There is an old saying about mighty oaks and little acorns—it was from such small beginnings that these events came to pass which I am about to lay before you. Read and reflect upon them, for it is true that the turning in the path of one's life may have come and gone, before one realizes it was there to be chosen—or not...

As a penniless orphan, I was unwelcome in my Aunt's household from the moment I arrived. As long as my maternal Uncle Reed lived, I received decent treatment and protection from the constant jealousy and bullying of my older Cousins. Unfortunately, my Uncle was ill and died within a few years of my joining his family.

When I was ten, I finally rebelled against my ill-treatment, and by way of punishment I was sent to a rather bleak charity school. It was the making of me—I found myself in a completely different sphere where my talents were encouraged and my abilities appreciated. I finished with a first-class certificate and an offer to continue as a teacher. I took the offer, because being only sixteen, and with no home waiting for me, I felt I was not yet ready to face the world. Two years went by: the Headmistress went away to a new role as a gentleman's wife; and I thought it was time for me to consider having a change also.

But, it developed that there was no need for me to seek adventure—a letter came for me from a London Solicitor named Briggs. In this letter he informed me that I had another family on my Father's side; an Uncle, my Father's Brother, who resided in Madeira; as well as a previously unknown set of Cousins, who lived in Yorkshire, the children of my Father's Sister. The eldest of them was a clergyman and there were two younger sisters—they were eager to make my acquaintance and wished to invite me to visit them soon.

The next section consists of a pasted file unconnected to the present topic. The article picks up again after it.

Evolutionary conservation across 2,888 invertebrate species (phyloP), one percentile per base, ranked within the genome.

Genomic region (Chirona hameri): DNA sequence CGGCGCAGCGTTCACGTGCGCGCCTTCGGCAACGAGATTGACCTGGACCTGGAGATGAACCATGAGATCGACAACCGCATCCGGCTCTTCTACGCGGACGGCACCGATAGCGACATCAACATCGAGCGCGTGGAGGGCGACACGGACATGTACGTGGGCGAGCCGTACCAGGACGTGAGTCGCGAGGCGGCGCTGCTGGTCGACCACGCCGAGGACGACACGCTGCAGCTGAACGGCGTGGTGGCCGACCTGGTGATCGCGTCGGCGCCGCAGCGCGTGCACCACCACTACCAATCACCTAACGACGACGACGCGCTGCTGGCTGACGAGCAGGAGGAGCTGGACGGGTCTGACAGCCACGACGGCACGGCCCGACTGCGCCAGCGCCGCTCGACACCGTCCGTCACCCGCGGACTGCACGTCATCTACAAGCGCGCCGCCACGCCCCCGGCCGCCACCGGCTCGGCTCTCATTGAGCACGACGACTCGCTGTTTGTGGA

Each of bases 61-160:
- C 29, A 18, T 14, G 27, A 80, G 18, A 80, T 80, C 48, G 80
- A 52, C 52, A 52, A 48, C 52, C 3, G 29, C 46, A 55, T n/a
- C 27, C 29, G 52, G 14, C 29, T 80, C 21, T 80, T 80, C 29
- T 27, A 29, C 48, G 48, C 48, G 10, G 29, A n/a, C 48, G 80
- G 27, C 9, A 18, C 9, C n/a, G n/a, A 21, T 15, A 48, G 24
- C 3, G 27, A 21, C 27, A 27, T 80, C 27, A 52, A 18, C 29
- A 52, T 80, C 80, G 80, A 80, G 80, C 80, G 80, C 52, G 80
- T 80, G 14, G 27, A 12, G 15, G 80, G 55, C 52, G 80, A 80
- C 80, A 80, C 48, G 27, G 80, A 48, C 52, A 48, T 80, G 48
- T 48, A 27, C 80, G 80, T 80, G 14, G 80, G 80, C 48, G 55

I was delighted and wrote to them immediately. They answered my letter by return of post in the most cordial terms and within a few days I was on my way to stay with them. The sisters, Mary and Diana, were all I could have wished for in a family, I felt myself fortunate indeed to find such warm and compatible companionship. The brother was rather austere, but very kind and gentlemanly in his conduct. They were all very well educated—my Cousin, St. John Rivers, had been to Cambridge and his sisters were preparing to become teachers, as they were going to have to earn their livings; since their father's recent death had revealed that the family's fortunes were much depleted, due to losses on past investments.

St. John soon received an offer of a Living in _shire, and Mary and Diana found posts at a school in the market town of B_. I was considering a return to my school, when another letter arrived, this time from St. John; in it he said that he had heard of a post for a governess in his near vicinity and that it might be of interest to me. So, my new-found sisters and I were soon parted: they to B_ and I to the little village of Hay, near Millcote, where St. John was now the Parson.